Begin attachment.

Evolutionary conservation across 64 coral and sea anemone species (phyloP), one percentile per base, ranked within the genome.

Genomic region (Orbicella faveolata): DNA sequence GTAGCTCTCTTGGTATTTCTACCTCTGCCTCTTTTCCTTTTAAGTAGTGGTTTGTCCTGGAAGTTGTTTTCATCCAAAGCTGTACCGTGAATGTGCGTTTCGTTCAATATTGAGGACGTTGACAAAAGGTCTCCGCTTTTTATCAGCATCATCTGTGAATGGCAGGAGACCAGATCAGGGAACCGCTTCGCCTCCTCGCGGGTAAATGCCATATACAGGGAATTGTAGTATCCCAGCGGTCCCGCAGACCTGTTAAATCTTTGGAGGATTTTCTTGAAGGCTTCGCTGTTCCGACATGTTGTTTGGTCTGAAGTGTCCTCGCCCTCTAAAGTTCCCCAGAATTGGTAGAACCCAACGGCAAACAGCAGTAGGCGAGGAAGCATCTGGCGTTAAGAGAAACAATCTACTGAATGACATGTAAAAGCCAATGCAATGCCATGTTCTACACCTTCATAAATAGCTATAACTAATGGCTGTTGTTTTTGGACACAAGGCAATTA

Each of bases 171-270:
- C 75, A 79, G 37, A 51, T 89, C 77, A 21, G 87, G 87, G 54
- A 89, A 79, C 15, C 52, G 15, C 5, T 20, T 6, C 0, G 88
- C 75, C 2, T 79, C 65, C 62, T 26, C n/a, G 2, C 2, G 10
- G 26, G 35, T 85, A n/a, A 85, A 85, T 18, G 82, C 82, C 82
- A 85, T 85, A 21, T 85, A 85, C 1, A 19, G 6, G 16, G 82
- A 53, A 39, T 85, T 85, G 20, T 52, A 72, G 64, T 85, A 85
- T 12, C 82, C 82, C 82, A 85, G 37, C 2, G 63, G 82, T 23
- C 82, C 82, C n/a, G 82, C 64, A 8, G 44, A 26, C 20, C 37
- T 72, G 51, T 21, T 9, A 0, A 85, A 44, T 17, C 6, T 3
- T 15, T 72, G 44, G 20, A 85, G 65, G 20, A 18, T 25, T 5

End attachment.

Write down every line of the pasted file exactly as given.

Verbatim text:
Evolutionary conservation across 64 coral and sea anemone species (phyloP), one percentile per base, ranked within the genome.

Genomic region (Orbicella faveolata): DNA sequence GTAGCTCTCTTGGTATTTCTACCTCTGCCTCTTTTCCTTTTAAGTAGTGGTTTGTCCTGGAAGTTGTTTTCATCCAAAGCTGTACCGTGAATGTGCGTTTCGTTCAATATTGAGGACGTTGACAAAAGGTCTCCGCTTTTTATCAGCATCATCTGTGAATGGCAGGAGACCAGATCAGGGAACCGCTTCGCCTCCTCGCGGGTAAATGCCATATACAGGGAATTGTAGTATCCCAGCGGTCCCGCAGACCTGTTAAATCTTTGGAGGATTTTCTTGAAGGCTTCGCTGTTCCGACATGTTGTTTGGTCTGAAGTGTCCTCGCCCTCTAAAGTTCCCCAGAATTGGTAGAACCCAACGGCAAACAGCAGTAGGCGAGGAAGCATCTGGCGTTAAGAGAAACAATCTACTGAATGACATGTAAAAGCCAATGCAATGCCATGTTCTACACCTTCATAAATAGCTATAACTAATGGCTGTTGTTTTTGGACACAAGGCAATTA

Each of bases 171-270:
- C 75, A 79, G 37, A 51, T 89, C 77, A 21, G 87, G 87, G 54
- A 89, A 79, C 15, C 52, G 15, C 5, T 20, T 6, C 0, G 88
- C 75, C 2, T 79, C 65, C 62, T 26, C n/a, G 2, C 2, G 10
- G 26, G 35, T 85, A n/a, A 85, A 85, T 18, G 82, C 82, C 82
- A 85, T 85, A 21, T 85, A 85, C 1, A 19, G 6, G 16, G 82
- A 53, A 39, T 85, T 85, G 20, T 52, A 72, G 64, T 85, A 85
- T 12, C 82, C 82, C 82, A 85, G 37, C 2, G 63, G 82, T 23
- C 82, C 82, C n/a, G 82, C 64, A 8, G 44, A 26, C 20, C 37
- T 72, G 51, T 21, T 9, A 0, A 85, A 44, T 17, C 6, T 3
- T 15, T 72, G 44, G 20, A 85, G 65, G 20, A 18, T 25, T 5